Anyone who’s seen even a glimpse of the MTV reality show 16 and Pregnant knows that teen pregnancy is often traumatic and fraught with pain and uncertainty.
Typical episode titles include, “Party girl with troubled past gets pregnant while her mom is in jail,” “All American girl gets pregnant from a one night stand,” and “Ex-party girl tries to get her stoner boyfriend to straighten up before their bundle of joy arrives.”
But in human and economic costs, there’s little entertainment value when it comes to Florida’s more than 496,000 teen child births over the past two decades.
According to the U.S. Department of Health and Human Services, teens and their children are much more likely to have lower education, health and economic outcomes than those who wait to have children. As a result, taxpayers are on the hook for billions in related costs, according to a new study by the National Campaign to Prevent Teen and Unplanned Pregnancy.
Funded in part by the Center for Disease Control and Prevention, the study says Florida’s taxpayers contributed $443 million in teen childbearing costs in 2010, the most recent data available. Nationwide, taxpayers spent $9.4 billion.
“In addition to improving the well-being of children, youth and families, reducing teen pregnancy also saves taxpayer dollars,” Sarah Brown, the nonprofit’s chief executive officer, said in a statement.
It’s a subject that can ruffle politically correct feathers, and focusing on costs appears to be another way to address the problem.
After controlling for differences in mothers’ characteristics, the study compared estimated costs for teen mothers participating in government assistance programs with mothers in their early twenties.
Some of the programs considered in the analysis were Medicaid, the Children’s Health Insurance Program, Temporary Assistance for Needy Families and Supplemental Assistance for Needy Families. The latter two were formerly known as food stamps and child welfare, respectively.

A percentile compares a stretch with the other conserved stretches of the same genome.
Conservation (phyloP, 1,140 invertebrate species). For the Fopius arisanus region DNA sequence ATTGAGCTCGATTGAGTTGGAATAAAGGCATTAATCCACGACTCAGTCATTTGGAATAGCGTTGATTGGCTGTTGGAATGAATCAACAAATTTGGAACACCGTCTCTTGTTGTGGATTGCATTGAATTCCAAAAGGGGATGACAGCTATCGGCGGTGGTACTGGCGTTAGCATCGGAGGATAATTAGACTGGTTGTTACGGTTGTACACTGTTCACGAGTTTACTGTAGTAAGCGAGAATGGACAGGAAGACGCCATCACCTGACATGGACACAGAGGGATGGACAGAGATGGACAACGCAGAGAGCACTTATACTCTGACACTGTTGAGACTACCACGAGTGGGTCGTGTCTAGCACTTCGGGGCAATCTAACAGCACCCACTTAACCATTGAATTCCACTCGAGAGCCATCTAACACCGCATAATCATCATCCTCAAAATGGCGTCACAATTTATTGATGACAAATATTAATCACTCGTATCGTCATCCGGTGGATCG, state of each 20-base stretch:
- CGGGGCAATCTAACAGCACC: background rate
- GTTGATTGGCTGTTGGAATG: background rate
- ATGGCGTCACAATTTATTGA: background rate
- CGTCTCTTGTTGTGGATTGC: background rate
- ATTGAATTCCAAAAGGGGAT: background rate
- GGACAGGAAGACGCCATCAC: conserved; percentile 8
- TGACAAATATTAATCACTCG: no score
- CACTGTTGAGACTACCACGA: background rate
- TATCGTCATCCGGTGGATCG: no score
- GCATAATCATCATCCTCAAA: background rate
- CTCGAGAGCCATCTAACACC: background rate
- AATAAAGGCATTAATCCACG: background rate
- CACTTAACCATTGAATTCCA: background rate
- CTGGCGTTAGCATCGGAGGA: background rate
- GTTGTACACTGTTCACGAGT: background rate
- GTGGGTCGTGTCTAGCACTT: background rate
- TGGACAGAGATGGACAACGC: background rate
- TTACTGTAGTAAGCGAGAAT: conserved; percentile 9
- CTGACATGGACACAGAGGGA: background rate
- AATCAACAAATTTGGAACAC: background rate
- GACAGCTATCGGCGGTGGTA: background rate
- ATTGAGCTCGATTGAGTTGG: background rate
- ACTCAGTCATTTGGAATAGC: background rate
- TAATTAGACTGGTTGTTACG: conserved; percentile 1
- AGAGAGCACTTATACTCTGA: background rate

The good news is that births among 15 to 19-year-old girls has been cut nearly in half since 1991. Still, 17,125 children were born to teenage mothers in the Sunshine State in 2011, ranking Florida 25th among states.
According to the federal Office of Adolescent Health, adolescents who have a baby are less likely to finish high school, are more likely to be poor as adults and are more likely to rely on public assistance than those who do not have a teen birth.
Local governments in Florida received more than $4.8 million in federal grants to combat teen pregnancy, including $778,000 for Planned Parenthood. A $2.7 million abstinence grant was awarded to the Florida Department of Health.
“If we reduce the rate of teen pregnancy, we’ll reduce the public costs of funding teen pregnancy,” Jessica Sheets Pika, spokesperson for the National Campaign to Prevent Teen and Unplanned Pregnancy, told Watchdog.org.
Contact William Patrick at email@example.com
Published with permission by Watchdog.org
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